The dread sets in when the little voice tells you they want a party. Not only that, but a party at home. You’ve avoided it for so long and found the alternatives worked fine – the Soft-Play Party, Town Hall with bouncy castle; the Superhero entertainers; 10 Pin Bowling… anything really that didn’t involve hard work and messing up your home. They were all a success with varying degrees of fuss; all were pricey but then they have to be don’t they? You never planned on cooking and baking and jazzing your home up for a party. The mess! The cost! The hassle!
Don’t fear, planning a children’s party doesn’t have to be complicated or expensive. Follow these 6 steps and you’ve no need to avoid the “I want a party in the house” conversation:
- I’ve created this handy PARTY PLANNING LIST to help with your planning. You can ensure you don’t miss out the important details and you’ll blast the shopping in under an hour! I spent under £30 on a party for 6 – but had enough for 10 children.
- Get the children involved. We held a summer party last week and my little assistants (party attendees) helped make all the sweet treats and decorations, saving lots of time. It’s a good week long project for them. They will never run out of ideas for tat decorations on your walls!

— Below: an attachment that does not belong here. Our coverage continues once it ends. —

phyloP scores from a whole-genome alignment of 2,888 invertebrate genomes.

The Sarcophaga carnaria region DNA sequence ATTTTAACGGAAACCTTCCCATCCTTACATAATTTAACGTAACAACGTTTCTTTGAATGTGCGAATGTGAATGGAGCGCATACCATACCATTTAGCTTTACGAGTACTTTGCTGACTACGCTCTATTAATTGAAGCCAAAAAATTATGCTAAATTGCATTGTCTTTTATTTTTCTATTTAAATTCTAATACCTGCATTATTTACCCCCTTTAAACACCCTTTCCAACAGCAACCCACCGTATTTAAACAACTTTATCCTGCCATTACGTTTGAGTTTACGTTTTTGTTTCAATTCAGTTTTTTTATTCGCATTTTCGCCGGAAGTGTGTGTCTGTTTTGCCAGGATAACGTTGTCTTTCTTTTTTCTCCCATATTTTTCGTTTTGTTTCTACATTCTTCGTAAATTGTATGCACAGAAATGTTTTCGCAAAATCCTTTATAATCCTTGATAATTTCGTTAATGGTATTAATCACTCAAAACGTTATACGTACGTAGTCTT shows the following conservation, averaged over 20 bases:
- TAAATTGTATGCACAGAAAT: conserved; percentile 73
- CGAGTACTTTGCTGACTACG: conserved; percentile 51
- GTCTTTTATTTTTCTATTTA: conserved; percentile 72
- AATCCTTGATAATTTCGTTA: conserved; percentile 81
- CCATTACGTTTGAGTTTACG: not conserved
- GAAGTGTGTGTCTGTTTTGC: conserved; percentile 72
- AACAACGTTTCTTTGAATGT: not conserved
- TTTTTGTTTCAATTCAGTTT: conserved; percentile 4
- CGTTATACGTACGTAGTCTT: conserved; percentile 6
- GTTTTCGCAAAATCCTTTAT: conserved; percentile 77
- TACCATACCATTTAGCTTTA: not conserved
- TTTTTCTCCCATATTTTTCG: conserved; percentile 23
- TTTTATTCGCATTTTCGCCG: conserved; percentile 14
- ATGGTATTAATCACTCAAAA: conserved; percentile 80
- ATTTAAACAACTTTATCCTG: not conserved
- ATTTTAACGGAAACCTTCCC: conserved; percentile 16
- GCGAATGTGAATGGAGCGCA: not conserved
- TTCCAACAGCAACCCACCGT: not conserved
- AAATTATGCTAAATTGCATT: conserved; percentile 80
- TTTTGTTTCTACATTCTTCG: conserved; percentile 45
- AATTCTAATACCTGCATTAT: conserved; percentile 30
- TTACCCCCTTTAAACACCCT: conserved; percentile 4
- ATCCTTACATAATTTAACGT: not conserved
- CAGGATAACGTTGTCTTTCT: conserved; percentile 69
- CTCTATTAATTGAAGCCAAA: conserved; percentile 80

- If children do help, change your expectations on what looks pretty and appropriate. The party might not be Pinterest worthy, but it’ll be fun. One little buddy insisted on making Christmas decorations for our summer party. He was delighted with them on the hall table. Another child made a terrifying grinning sunshine decoration. Again, she was over the moon with it. Why should I bother? It’s their party after all (and less work for me).
- Don’t have losers in games. First place always gets a medal and sweets in my house, but the losers get a treat too. I know it’s a good lesson to learn, we can’t win them all, it’s the taking part that counts… but it’s party. A happy time. Let them all win! The time taken to tend to a crying loser, is time you could be plating up an entire buffet. Trust me, I’ve been there.
- Don’t spend a fortune if you don’t want to. A good children’s party doesn’t need fancy food, decorations or games. Simple works best here, with the cake maybe being the exception. My Party Planning list has a breakdown of what I buy for parties and there is a column where you can detail your costs as you go along so you stick to budget.
- Would you rather relax when the kids have gone or tidy up toys? If you keep your childs’ toys around they could get broken or thrown around. Consider hiding toys away before the party if you don’t want the tidy up exercise afterwards.
Good luck and enjoy the party! If you have any advice or tips on organising a party please to let me know in the comments section. I never tire of party conversations 🙂
Lesa is an average person, living an average life and is moderately happy with her lot. There are peaks of bountiful happiness and pleasure and dips of turmoil and flatness. Lesa doesn’t let life’s set-backs knock her down or think she’s invincible when she achieves greatness. She’s finally realised that nobody is perfect and the purpose of life is to embrace it with all she’s got and to give what she can to others. Oh, and try to have a lot of fun along the way.
Lesa has no idea why she’s writing in the third person; she never does that.